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Alternative and Complementary Medicine

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Alternative and complementary treatments for dogs and cats have grown in popularity over the past several years. Guidelines for alternative therapies have been published by the American Veterinary Medical Association, and many veterinarians now offer non-traditional approaches to treatment of pets.  These alternative treatments for dogs and cats can range from acupuncture, to massage therapy, to herbal medicines, to chiropractic care, to homeopathy.  Herbal or nutritional supplements that are thought to have medicinal powers are often referred to as “nutriceuticals.”

These therapies have been used to treat both physical and behavioral problems.  They often appeal to people along spiritual lines, but the clinical evidence supporting their use varies.  Acupuncture and chiropractic care have been used successfully to manage some types of chronic pain.  Glucosamine/chondroitin supplements have fairly well-established clinical benefits for joint health, at least in some pets.  Many other therapies, such as homeopathy, have less scientific support.

It is important to keep certain things in mind when considering alternative therapies:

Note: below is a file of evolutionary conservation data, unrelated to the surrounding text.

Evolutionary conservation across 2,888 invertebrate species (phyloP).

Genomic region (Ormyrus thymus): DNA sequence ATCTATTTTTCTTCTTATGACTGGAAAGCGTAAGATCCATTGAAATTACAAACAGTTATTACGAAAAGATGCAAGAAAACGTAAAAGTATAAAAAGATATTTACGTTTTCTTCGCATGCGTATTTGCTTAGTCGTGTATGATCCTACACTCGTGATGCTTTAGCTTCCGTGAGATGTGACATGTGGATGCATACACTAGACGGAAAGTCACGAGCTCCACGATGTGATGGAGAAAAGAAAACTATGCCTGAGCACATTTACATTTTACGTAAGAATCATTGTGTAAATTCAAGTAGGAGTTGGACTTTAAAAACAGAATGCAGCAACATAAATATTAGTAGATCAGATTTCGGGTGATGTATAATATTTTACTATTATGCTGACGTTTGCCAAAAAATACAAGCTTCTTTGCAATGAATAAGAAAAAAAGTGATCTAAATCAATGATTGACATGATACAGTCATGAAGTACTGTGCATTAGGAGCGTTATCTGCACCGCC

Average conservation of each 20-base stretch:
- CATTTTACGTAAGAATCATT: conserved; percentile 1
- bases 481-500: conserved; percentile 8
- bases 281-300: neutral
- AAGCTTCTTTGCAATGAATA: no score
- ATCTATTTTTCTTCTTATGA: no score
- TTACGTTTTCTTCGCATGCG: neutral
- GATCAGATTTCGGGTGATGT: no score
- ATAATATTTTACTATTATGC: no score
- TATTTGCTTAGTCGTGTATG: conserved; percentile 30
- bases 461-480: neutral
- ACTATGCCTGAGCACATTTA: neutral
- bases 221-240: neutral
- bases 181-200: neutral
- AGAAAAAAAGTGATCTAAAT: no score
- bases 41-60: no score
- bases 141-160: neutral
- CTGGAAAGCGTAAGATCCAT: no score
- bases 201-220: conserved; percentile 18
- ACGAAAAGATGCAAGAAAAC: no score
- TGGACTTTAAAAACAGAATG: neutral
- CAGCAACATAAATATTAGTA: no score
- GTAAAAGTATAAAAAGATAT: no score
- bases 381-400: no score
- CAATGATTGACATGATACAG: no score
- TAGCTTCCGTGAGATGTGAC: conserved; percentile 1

• Alternative treatments are not regulated by the Food and Drug Administration, and therefore, do not have to meet standards of safety and efficacy.
  • The level of training and experience varies among practitioners.
    Nutriceuticals can vary in quality and potency between suppliers and (sometimes) among batches.
  • Alternative treatments can sometimes interfere with traditional medicines or therapies.

Before beginning any alternative treatment, it is a good idea to pursue a traditional diagnosis, so that you have as much information as possible about the nature of the problem.  This will involve a visit to your vet and possibly diagnostic tests, including blood work, x-rays, or other procedures.  After you know what you’re dealing with, talk to your vet about the pros and cons of pursuing alternative versus traditional treatments.  He or she may offer alternative therapies or may be able to recommend practitioners in your area.  It is not a good idea to stop traditional medications abruptly, so ask your vet before making any changes in your pet’s treatment.

Q&A

What types of alternative care are available?

Alternative therapies include acupuncture, massage therapy, herbal medicines, chiropractic care, homeopathy, and others.

What are nutriceuticals?

The term nutriceutical is a catch-all name for any herbal or nutritional supplement thought to improve health or prevent disease.

Are alternative treatments regulated by the government?

No; alternative therapies are usually not regulated and do not have to meet the standards of safety and efficacy set for traditional medical therapies.

Credit: Written and reviewed by John A. Bukowski, DVM, MPH, PhD and Susan E. Aiello, DVM, ELS
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